A full year ago, Toronto Mayor Rob Ford mused about the potential for advertising in schools. With all that space in gymnasiums and cafeterias, corporations would surely line up to pay – or so he thought.
As is typical in politics, a segment of followers thought the idea was a stroke of brilliance. New revenue like this would help avoid increases in property taxes – in the interim anyway, maybe.
Detractors were written off as left-wing zealots after they suggested advertising in schools was yet another sneaky way for corporations to take over the minds of young consumers and influence their parents’ buying choices. The notion that kids are in school to learn didn’t hold much sway either.
Like most issues in Toronto, it was a lot of bluster over not too much. Ford has no say in schools anyway.
The incident provides a reminder though, of the fine line that exists between the cost-effective delivery of government service, the charging of user fees and the gray areas that emerge when politicians go along with the notion of “new revenue streams.”
Oddly, advertising offers up the easiest option. From booklets and benches, to websites and brochures, to murals and blank walls, advertising is an easy sale.
The deployment of electronic signs has led some municipalities to abandon standard flat signs in favour of interactive displays that can have a changing message at any time. The technology is awesome, but imaginations can run a little wild.
Puslinch council recently received a report from its parks and recreation committee touting the potential of commercial ad spots on the sign in front of their community complex.
On paper it looks like a heck of an idea; what’s not to like? Rec chair Wayne Stokley pointed to other communities that have put up such signs and began generating revenue from businesses. We could not discern if those funds will be split between the county, Optimist Club and township, who were partners in the sign.
The experience in Centre Wellington with interactive signs has been mixed. Its own sign bylaw speaks to third party advertising, apart from a community event, as being a no-no. Some word was raised about liability concerns should the sign be too interactive and distracting.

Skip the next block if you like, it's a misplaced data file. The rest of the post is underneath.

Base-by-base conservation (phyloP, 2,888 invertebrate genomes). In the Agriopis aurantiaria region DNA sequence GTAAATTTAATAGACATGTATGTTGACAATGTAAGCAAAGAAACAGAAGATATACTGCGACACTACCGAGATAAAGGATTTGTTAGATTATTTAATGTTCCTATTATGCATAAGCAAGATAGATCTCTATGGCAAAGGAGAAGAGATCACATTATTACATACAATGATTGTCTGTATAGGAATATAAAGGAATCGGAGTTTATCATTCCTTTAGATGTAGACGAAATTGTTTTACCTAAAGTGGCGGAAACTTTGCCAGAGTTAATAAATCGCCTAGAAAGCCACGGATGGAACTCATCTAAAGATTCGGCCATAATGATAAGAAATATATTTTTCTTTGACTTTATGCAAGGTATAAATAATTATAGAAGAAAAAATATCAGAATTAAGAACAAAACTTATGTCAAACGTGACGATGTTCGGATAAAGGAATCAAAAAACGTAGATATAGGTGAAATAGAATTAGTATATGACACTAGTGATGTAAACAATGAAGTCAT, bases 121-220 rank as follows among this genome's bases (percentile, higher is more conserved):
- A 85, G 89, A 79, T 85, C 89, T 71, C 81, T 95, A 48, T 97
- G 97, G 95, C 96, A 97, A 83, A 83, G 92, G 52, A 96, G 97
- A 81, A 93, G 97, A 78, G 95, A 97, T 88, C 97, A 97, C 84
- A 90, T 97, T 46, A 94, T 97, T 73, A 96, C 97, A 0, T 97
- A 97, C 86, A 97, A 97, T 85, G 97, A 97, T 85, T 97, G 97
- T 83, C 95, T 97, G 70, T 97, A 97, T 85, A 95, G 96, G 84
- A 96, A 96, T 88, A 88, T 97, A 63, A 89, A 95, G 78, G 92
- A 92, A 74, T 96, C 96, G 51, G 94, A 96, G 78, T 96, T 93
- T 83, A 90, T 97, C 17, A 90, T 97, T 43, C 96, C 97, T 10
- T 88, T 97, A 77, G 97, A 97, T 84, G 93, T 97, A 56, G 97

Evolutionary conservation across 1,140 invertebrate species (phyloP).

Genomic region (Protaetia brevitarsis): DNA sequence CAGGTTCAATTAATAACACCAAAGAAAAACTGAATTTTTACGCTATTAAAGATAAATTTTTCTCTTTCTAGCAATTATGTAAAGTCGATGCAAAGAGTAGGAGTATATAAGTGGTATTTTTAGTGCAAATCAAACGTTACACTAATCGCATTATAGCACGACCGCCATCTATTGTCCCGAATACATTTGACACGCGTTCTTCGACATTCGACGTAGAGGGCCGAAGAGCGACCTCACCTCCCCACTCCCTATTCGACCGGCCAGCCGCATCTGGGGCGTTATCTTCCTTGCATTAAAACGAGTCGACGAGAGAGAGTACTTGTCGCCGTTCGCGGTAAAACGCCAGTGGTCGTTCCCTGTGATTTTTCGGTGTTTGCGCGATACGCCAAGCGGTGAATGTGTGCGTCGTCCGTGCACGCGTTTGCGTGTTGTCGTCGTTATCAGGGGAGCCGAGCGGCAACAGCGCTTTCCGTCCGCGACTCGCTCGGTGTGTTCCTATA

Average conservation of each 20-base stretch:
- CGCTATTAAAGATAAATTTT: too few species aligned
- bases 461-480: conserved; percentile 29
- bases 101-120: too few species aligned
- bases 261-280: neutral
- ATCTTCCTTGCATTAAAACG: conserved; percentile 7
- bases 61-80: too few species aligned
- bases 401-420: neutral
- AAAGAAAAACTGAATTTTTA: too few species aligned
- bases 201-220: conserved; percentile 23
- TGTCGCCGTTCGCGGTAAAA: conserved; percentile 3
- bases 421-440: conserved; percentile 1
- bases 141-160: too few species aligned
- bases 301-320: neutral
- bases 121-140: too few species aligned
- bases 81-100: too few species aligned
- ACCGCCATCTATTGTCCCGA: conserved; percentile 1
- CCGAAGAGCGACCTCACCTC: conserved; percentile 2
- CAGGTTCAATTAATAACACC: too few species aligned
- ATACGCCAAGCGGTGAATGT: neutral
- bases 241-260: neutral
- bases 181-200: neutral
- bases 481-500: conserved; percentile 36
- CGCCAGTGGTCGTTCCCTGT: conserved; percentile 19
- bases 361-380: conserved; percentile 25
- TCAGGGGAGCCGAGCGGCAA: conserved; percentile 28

The Chamber of Commerce here has been running third-party ads for some time seemingly in contravention of the township’s own bylaws. But, as one member lamented, we need the money – it’s a new source of revenue. If a private business were to engage in this practice we can only imagine how quickly the sign police would act. And there’s the rub. Government or its affiliates or its favourite non-profit groups should not get a free pass.
Messages on publicly purchased signs should stick to community activities or municipal services to ensure that a sense of a level playing field exists in the community.
Any time the opportunity exists to pay a little more to get a little more, there is potential for hard feelings, especially when it comes to publicly funded projects. The chamber too, as a non-profit body, should be wary of promoting extras where those willing to pay a premium get a leg up on just a plain member.
Community events, support local business slogans and welcome messages for visitors would seem a far more proactive, positive chamber activity than generating a few ad dollars to benefit individuals.
Further, we would hate to be the township staffer stuck telling a business or group that their ad was refused or their business was being censored because their product or service was perhaps not mainstream enough to be featured on a public sign.
While we appreciate the sentiment of developing revenue streams, there needs to be boundaries and some common sense.
If anyone suggested leasing the Tooth of Time in Elora, or the nice stone walls in Templin Gardens for promotional signage people would be aghast.
Sports fields and other green spaces the public enjoys are hardly appropriate venues either. Every town has a special place that is too special to sell out, but the temptation for new revenues will continue to mount as a tax-weary public continues to balk at higher taxes.
Since little effort seems to be spent at the council table reviewing programs and best use of capital to actually save money, we fear even more revenue generating schemes in the future.
Word is on the street that one council anyway is looking at some other business ideas to enhance revenues.
Stay tuned, there will surely be some dandies.